"Cape Town is a beautiful city and we ate fantastic food, but I hated it," says Peter. "It was so racist. We met a lot of white South Africans who became increasingly racist the more they talked to us. They would say: 'You don't understand, you haven't lived here', and my response was 'I didn't live in Nazi Germany but I know it was wrong to gas the Jews'. It is going to take a long, long time for South Africa to change."
Like many young Kiwis, Peter once spent a year back-packing around Asia visiting Bali, Indonesia, Malaysia, Singapore, Thailand, Burma, Bangladesh, Nepal and India.
"Early one morning, we were trying to leave Jakarta by ferry. We had a terrifying journey with two taxis. The first driver said he didn't want to take us and then, when we got into another cab, decided that he did. He was trying to rip us off. It resulted in a punch-up between the drivers, and the woman in the car with me got punched, too. Then there was a mad car chase through the streets of Jakarta - almost bowling over schoolchildren. It was like a bad scene from a movie. We made it to the ferry on time but I was worried that the first driver might have followed us on to the ferry."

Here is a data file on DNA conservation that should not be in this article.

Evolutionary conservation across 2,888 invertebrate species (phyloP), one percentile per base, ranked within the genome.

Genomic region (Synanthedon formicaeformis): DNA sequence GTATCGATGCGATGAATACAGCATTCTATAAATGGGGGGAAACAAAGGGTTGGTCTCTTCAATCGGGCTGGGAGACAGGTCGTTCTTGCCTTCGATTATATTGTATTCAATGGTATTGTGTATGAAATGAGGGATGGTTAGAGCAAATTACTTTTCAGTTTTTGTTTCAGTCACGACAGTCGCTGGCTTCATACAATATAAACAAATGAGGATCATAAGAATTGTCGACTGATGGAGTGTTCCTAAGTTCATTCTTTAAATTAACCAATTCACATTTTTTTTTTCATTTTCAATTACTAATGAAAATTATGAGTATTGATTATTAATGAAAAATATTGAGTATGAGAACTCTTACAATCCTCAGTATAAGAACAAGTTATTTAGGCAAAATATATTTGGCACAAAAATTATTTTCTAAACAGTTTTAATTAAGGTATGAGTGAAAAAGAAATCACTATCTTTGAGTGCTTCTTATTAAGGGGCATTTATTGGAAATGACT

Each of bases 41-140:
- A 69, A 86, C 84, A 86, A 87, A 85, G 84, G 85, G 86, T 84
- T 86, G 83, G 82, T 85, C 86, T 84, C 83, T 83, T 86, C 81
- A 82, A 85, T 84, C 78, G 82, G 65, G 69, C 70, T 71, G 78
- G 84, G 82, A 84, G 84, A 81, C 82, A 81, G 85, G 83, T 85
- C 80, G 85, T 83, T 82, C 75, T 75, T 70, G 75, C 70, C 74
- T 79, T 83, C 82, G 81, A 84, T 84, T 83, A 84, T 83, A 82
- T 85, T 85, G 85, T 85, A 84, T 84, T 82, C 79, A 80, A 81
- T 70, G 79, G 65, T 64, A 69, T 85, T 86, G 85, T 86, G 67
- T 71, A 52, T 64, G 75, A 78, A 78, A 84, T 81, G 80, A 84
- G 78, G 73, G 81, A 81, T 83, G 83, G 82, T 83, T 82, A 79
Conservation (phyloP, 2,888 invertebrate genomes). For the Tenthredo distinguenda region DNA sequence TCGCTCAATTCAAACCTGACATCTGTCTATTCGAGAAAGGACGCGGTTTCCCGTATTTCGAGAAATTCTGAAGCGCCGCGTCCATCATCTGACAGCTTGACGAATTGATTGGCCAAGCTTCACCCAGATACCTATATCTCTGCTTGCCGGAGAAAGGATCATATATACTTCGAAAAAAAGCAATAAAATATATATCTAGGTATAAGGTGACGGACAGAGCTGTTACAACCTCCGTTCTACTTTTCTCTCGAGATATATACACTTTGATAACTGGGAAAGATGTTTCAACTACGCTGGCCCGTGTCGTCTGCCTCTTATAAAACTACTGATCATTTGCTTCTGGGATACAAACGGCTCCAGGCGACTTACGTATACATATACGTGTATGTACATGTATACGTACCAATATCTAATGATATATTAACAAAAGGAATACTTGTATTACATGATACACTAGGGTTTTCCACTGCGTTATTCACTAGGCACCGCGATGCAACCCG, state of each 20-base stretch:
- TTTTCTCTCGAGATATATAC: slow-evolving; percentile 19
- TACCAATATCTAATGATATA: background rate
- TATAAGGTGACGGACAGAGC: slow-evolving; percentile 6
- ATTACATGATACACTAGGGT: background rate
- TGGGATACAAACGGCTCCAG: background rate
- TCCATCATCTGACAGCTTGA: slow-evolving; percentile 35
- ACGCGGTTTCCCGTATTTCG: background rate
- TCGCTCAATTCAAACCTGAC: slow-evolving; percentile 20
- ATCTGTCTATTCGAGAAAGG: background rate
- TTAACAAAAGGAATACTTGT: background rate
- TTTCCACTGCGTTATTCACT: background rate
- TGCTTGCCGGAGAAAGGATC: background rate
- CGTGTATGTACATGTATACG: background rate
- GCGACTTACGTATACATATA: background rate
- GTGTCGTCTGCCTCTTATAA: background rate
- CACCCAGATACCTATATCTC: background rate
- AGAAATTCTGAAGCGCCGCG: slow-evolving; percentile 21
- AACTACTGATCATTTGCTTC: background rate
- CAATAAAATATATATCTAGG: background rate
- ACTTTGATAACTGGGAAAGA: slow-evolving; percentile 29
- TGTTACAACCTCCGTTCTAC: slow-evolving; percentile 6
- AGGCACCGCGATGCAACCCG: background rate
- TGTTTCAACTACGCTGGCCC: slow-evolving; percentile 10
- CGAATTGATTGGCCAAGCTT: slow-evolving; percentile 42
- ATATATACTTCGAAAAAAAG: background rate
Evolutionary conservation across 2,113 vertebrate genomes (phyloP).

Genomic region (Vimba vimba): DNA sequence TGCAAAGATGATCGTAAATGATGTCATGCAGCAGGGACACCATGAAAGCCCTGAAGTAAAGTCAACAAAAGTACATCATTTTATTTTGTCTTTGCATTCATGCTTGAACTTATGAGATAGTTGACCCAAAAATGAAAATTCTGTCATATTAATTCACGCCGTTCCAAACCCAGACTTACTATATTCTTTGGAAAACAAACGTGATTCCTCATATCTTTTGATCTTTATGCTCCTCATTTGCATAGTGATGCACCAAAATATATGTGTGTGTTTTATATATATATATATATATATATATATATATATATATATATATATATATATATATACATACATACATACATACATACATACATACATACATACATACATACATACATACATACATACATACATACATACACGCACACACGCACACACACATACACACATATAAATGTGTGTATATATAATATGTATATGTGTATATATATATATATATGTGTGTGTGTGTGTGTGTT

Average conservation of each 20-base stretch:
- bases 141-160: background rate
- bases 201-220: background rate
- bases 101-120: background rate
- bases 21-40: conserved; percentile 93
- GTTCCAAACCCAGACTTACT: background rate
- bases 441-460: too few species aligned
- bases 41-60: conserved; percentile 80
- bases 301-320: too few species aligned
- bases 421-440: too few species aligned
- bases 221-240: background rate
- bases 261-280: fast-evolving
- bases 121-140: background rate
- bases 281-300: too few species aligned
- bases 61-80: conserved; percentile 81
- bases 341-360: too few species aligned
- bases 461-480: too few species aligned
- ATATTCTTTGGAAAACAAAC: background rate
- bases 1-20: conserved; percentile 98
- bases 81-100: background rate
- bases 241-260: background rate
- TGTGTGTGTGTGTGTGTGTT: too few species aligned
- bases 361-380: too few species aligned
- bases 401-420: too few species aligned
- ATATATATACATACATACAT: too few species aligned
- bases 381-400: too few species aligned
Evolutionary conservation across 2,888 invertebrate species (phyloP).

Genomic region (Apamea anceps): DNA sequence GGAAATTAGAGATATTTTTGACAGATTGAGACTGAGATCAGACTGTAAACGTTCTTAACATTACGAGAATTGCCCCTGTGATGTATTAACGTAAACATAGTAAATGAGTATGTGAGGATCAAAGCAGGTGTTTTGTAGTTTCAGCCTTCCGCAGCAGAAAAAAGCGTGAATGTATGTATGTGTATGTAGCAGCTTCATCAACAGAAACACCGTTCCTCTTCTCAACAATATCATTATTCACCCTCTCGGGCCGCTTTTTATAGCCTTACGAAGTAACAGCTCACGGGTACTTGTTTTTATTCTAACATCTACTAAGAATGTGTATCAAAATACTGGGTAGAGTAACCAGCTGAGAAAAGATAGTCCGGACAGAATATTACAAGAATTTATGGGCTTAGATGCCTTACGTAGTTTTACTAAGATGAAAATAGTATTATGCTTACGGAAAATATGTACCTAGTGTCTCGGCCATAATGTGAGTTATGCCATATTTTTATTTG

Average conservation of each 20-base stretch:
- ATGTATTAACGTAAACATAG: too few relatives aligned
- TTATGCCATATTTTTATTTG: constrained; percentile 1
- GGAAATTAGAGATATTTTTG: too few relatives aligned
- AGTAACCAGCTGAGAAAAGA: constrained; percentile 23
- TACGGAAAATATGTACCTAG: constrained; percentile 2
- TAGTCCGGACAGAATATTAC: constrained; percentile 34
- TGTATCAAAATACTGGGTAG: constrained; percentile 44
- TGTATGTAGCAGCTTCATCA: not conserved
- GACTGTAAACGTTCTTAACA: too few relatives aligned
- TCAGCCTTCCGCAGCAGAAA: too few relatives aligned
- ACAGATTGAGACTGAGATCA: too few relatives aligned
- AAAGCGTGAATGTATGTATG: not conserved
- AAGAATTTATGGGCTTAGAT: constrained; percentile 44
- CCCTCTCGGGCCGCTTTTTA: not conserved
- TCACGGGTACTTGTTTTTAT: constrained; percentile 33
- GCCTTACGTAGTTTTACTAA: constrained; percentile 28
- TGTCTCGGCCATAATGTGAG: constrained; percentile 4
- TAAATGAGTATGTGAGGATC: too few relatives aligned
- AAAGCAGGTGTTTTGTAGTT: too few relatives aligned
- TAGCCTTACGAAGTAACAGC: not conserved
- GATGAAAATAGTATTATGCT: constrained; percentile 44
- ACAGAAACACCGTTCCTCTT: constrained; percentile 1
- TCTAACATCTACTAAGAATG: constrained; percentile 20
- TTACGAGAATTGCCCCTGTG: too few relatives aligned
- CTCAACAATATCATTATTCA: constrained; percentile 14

Later on, Peter met up with his sister and they travelled in Nepal. "We were visiting a temple and we got attacked by a monkey. I accidentally scared it and it cornered us on a ledge above a ravine where they burned bodies. We were being pushed towards the edge by this growling, dribbling, probably rabid monkey. Luckily, as a kid, I used to watch lots of nature programmes and I was aware that you should treat animals as if you are the same species. So I stooped down and started growling back at the monkey and we were able to push it back and escape."
Although Peter's main priority was to have fun, he couldn't help soaking up the culinary influences of Asia. "It was great eating Thai food in Thailand, Burmese food in Burma. In Asia, so much cooking is done on the street so it's easy to see how they do it. It became the best cooking lesson I've ever had."
After all this travelling, Peter says he was looking forward to "having my own coffee cup and sleeping in the same bed for more than two nights in a row". He returned to New Zealand and, with friends, set up the original Sugar Club restaurant in Wellington.
Peter left New Zealand in1989 with his English boyfriend, Michael, and moved to England. Peter's grandfather was British so he is entitled to both British and New Zealand passports, which makes it easy to move between the two countries. "I've been back five times in the last nine years, and will be going again in July for my Mum's wedding."
Peter Gordon is chief chef of The Sugar Club in Notting Hill Gate, west London.Reuse content